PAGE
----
The Pike River Recovery Agency is set to add an extra shift to the team underground to help pick up the pace.
Twenty-nine men died in an explosion at the mine in November 2010 and work is being carried out to recover any remains and look for clues as part of a criminal investigation.
Minister Responsible for Pike River Re-entry Andrew Little told Morning Report the work was taking longer than initially thought.
"In fact, we thought roughly by now we'd be winding up the project. But because of the extra planning required, the extra measures for safety that were taken last year, including installing the Rocsil plug, the project has taken longer.
"We are about to ramp up the workforce so we can have two shifts doing the recovery work of the drift."
He said he would expect it to take roughly three months to reach the rockfall when the second team is added, with 15m from the 170m barrier already forensically examined by the lone team working underground.
"We're expecting there will be between 20m to 40m a day that will be covered when we put a second shift on ... but the critical thing is we're not going to compromise safety."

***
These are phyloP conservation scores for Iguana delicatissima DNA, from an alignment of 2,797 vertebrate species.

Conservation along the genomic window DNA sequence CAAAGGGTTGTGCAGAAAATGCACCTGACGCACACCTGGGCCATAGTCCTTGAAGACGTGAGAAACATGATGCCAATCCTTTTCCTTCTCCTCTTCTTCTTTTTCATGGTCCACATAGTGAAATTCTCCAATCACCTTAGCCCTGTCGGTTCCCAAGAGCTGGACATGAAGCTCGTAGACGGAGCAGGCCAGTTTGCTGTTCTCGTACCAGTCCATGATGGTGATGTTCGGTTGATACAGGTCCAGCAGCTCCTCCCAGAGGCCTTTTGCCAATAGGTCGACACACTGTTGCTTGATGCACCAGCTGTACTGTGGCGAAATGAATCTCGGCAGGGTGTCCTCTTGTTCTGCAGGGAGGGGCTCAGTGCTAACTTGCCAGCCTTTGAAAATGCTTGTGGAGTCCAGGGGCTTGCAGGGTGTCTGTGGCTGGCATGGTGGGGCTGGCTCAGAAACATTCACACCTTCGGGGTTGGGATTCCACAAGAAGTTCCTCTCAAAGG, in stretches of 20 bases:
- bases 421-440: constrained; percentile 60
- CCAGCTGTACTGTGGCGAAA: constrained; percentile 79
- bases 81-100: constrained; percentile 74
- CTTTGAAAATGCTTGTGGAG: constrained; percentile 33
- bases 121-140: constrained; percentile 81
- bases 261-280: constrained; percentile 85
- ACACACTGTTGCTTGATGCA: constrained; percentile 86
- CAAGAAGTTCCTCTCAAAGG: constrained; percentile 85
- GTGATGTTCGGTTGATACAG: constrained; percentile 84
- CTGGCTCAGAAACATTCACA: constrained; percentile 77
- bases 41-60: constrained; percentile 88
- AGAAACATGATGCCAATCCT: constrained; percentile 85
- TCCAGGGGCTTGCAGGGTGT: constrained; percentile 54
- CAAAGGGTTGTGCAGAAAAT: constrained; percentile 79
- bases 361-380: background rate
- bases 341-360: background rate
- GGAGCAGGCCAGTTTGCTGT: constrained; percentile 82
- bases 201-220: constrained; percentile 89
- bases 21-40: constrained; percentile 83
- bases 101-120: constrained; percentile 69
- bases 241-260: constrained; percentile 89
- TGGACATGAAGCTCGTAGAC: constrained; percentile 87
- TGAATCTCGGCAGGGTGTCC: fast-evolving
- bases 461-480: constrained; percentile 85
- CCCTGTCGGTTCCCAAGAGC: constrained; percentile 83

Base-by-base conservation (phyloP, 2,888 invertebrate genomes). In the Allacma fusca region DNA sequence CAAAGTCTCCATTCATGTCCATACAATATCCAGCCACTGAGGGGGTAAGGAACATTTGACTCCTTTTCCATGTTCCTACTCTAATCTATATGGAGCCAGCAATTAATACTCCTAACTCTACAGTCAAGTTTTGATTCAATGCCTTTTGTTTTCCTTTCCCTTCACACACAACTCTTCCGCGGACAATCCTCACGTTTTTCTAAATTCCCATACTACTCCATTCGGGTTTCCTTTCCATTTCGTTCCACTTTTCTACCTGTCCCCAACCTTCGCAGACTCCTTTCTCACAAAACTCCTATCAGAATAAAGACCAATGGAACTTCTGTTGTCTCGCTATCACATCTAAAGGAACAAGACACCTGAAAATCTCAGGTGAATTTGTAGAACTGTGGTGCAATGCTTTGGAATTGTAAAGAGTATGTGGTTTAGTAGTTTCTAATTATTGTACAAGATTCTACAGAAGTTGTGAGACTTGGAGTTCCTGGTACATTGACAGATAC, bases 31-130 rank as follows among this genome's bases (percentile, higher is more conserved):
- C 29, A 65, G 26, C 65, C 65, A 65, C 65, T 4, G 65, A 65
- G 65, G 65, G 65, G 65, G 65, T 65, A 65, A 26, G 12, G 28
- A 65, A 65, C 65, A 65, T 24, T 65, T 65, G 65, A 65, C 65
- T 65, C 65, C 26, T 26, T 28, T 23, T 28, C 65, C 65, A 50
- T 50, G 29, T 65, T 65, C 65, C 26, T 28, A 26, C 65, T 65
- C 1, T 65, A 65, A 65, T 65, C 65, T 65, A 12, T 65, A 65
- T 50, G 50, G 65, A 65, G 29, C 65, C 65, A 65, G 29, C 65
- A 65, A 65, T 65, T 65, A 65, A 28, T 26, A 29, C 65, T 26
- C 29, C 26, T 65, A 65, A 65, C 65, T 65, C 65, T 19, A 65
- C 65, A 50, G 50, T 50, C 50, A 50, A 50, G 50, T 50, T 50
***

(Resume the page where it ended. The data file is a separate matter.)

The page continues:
That would mean it would take roughly three months for the workers to reach rockfall, he said.
One of the most crucial areas with potential clues - Pit Bottom in Stone - was also near the rockfall, he said.
"If there was anybody who was able to get out after the initial blast, the place they are most likely to have gone to is in the Pit Bottom in Stone.
"I don't want to hold out the possibility that we will recover human remains, it is a small possibility, but we will at least get good information from that area."
The Pike River Recovery Agency has also signalled the $36 million funding for the project won't be enough. However, Little said while the delay in schedule had increased the potential for cost blowout, that was not the case yet.
At this stage the agency was well within budget, he said, and there was no request made to Cabinet for additional funding yet.
The minister said he was keeping a close eye on the expenses.
"We know that the circumstances have changed somewhat from when [the budget for expenses] was put together two years ago."
- "The drift": The name given to the 2.3km-long entry tunnel into the mine that mostly moves through solid rock up to the main workings of the mine.
- "Rockfall": A 50m-long pile of rock just before the main workings that has fallen from the roof of the drift. It has not completely sealed off the tunnel and a small gap exists between the top of the rockfall and the roof of the tunnel. At this stage there is no plan to explore beyond the rockfall.